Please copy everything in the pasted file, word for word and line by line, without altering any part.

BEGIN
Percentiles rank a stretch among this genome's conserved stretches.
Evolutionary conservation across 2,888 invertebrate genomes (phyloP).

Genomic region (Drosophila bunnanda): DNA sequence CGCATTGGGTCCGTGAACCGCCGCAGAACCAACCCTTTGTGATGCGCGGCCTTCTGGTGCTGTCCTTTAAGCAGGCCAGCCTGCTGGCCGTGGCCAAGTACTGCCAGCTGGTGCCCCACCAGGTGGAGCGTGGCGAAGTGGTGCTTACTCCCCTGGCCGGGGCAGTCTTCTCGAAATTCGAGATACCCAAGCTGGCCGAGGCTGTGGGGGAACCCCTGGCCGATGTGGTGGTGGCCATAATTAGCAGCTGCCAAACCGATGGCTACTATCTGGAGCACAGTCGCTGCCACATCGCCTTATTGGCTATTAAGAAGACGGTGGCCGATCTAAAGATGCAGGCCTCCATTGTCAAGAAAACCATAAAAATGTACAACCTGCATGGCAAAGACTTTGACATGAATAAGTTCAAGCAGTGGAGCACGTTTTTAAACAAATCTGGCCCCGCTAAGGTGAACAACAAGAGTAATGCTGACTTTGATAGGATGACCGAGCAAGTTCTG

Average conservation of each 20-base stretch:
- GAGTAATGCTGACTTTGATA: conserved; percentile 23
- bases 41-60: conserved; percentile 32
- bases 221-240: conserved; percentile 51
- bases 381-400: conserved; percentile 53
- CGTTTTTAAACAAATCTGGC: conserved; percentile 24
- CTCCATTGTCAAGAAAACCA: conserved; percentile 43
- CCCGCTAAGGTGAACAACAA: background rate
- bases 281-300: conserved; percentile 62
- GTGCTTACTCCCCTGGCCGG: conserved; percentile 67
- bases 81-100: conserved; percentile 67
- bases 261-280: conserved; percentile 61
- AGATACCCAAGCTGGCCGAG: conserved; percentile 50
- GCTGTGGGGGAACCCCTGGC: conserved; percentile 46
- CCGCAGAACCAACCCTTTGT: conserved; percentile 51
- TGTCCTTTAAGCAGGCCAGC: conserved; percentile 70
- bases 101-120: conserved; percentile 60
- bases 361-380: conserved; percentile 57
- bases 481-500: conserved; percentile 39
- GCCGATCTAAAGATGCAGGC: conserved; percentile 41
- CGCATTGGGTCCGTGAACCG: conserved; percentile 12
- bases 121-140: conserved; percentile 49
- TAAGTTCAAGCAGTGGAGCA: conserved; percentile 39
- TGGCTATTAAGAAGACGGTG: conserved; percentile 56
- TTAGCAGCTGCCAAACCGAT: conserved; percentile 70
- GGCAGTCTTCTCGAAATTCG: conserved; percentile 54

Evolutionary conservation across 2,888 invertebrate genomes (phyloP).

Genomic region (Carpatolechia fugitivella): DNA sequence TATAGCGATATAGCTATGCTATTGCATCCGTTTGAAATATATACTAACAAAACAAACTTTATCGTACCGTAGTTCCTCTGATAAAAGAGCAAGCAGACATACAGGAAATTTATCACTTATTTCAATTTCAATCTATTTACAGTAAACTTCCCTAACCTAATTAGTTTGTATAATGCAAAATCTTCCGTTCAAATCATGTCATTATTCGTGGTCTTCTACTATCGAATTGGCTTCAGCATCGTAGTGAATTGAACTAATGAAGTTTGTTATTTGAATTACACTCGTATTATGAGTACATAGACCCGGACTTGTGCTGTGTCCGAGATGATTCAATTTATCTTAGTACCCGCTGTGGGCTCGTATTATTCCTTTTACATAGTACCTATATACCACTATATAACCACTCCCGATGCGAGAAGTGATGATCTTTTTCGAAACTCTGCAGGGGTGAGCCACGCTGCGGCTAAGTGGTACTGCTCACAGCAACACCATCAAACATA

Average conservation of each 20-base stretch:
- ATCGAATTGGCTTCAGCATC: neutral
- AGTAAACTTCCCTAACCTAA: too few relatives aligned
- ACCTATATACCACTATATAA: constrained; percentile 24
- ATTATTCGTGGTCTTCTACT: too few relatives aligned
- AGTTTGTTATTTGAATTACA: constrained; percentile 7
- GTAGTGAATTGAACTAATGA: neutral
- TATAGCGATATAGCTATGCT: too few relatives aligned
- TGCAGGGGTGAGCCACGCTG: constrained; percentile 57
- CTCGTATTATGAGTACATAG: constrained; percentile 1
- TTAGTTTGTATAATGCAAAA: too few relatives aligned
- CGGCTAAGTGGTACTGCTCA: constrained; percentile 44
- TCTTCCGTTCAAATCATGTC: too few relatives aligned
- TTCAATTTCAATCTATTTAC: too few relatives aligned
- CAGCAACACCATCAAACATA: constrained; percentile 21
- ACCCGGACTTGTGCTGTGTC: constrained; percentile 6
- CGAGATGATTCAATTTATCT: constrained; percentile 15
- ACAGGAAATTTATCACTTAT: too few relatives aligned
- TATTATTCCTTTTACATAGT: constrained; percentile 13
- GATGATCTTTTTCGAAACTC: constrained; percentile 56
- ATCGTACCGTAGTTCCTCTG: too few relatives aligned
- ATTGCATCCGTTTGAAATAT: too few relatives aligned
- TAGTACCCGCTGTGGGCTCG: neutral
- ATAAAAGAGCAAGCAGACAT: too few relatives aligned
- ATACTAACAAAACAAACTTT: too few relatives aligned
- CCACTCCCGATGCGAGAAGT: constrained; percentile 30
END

Percentiles rank a stretch among this genome's conserved stretches.
Evolutionary conservation across 2,888 invertebrate genomes (phyloP).

Genomic region (Drosophila bunnanda): DNA sequence CGCATTGGGTCCGTGAACCGCCGCAGAACCAACCCTTTGTGATGCGCGGCCTTCTGGTGCTGTCCTTTAAGCAGGCCAGCCTGCTGGCCGTGGCCAAGTACTGCCAGCTGGTGCCCCACCAGGTGGAGCGTGGCGAAGTGGTGCTTACTCCCCTGGCCGGGGCAGTCTTCTCGAAATTCGAGATACCCAAGCTGGCCGAGGCTGTGGGGGAACCCCTGGCCGATGTGGTGGTGGCCATAATTAGCAGCTGCCAAACCGATGGCTACTATCTGGAGCACAGTCGCTGCCACATCGCCTTATTGGCTATTAAGAAGACGGTGGCCGATCTAAAGATGCAGGCCTCCATTGTCAAGAAAACCATAAAAATGTACAACCTGCATGGCAAAGACTTTGACATGAATAAGTTCAAGCAGTGGAGCACGTTTTTAAACAAATCTGGCCCCGCTAAGGTGAACAACAAGAGTAATGCTGACTTTGATAGGATGACCGAGCAAGTTCTG

Average conservation of each 20-base stretch:
- GAGTAATGCTGACTTTGATA: conserved; percentile 23
- bases 41-60: conserved; percentile 32
- bases 221-240: conserved; percentile 51
- bases 381-400: conserved; percentile 53
- CGTTTTTAAACAAATCTGGC: conserved; percentile 24
- CTCCATTGTCAAGAAAACCA: conserved; percentile 43
- CCCGCTAAGGTGAACAACAA: background rate
- bases 281-300: conserved; percentile 62
- GTGCTTACTCCCCTGGCCGG: conserved; percentile 67
- bases 81-100: conserved; percentile 67
- bases 261-280: conserved; percentile 61
- AGATACCCAAGCTGGCCGAG: conserved; percentile 50
- GCTGTGGGGGAACCCCTGGC: conserved; percentile 46
- CCGCAGAACCAACCCTTTGT: conserved; percentile 51
- TGTCCTTTAAGCAGGCCAGC: conserved; percentile 70
- bases 101-120: conserved; percentile 60
- bases 361-380: conserved; percentile 57
- bases 481-500: conserved; percentile 39
- GCCGATCTAAAGATGCAGGC: conserved; percentile 41
- CGCATTGGGTCCGTGAACCG: conserved; percentile 12
- bases 121-140: conserved; percentile 49
- TAAGTTCAAGCAGTGGAGCA: conserved; percentile 39
- TGGCTATTAAGAAGACGGTG: conserved; percentile 56
- TTAGCAGCTGCCAAACCGAT: conserved; percentile 70
- GGCAGTCTTCTCGAAATTCG: conserved; percentile 54

Evolutionary conservation across 2,888 invertebrate genomes (phyloP).

Genomic region (Carpatolechia fugitivella): DNA sequence TATAGCGATATAGCTATGCTATTGCATCCGTTTGAAATATATACTAACAAAACAAACTTTATCGTACCGTAGTTCCTCTGATAAAAGAGCAAGCAGACATACAGGAAATTTATCACTTATTTCAATTTCAATCTATTTACAGTAAACTTCCCTAACCTAATTAGTTTGTATAATGCAAAATCTTCCGTTCAAATCATGTCATTATTCGTGGTCTTCTACTATCGAATTGGCTTCAGCATCGTAGTGAATTGAACTAATGAAGTTTGTTATTTGAATTACACTCGTATTATGAGTACATAGACCCGGACTTGTGCTGTGTCCGAGATGATTCAATTTATCTTAGTACCCGCTGTGGGCTCGTATTATTCCTTTTACATAGTACCTATATACCACTATATAACCACTCCCGATGCGAGAAGTGATGATCTTTTTCGAAACTCTGCAGGGGTGAGCCACGCTGCGGCTAAGTGGTACTGCTCACAGCAACACCATCAAACATA

Average conservation of each 20-base stretch:
- ATCGAATTGGCTTCAGCATC: neutral
- AGTAAACTTCCCTAACCTAA: too few relatives aligned
- ACCTATATACCACTATATAA: constrained; percentile 24
- ATTATTCGTGGTCTTCTACT: too few relatives aligned
- AGTTTGTTATTTGAATTACA: constrained; percentile 7
- GTAGTGAATTGAACTAATGA: neutral
- TATAGCGATATAGCTATGCT: too few relatives aligned
- TGCAGGGGTGAGCCACGCTG: constrained; percentile 57
- CTCGTATTATGAGTACATAG: constrained; percentile 1
- TTAGTTTGTATAATGCAAAA: too few relatives aligned
- CGGCTAAGTGGTACTGCTCA: constrained; percentile 44
- TCTTCCGTTCAAATCATGTC: too few relatives aligned
- TTCAATTTCAATCTATTTAC: too few relatives aligned
- CAGCAACACCATCAAACATA: constrained; percentile 21
- ACCCGGACTTGTGCTGTGTC: constrained; percentile 6
- CGAGATGATTCAATTTATCT: constrained; percentile 15
- ACAGGAAATTTATCACTTAT: too few relatives aligned
- TATTATTCCTTTTACATAGT: constrained; percentile 13
- GATGATCTTTTTCGAAACTC: constrained; percentile 56
- ATCGTACCGTAGTTCCTCTG: too few relatives aligned
- ATTGCATCCGTTTGAAATAT: too few relatives aligned
- TAGTACCCGCTGTGGGCTCG: neutral
- ATAAAAGAGCAAGCAGACAT: too few relatives aligned
- ATACTAACAAAACAAACTTT: too few relatives aligned
- CCACTCCCGATGCGAGAAGT: constrained; percentile 30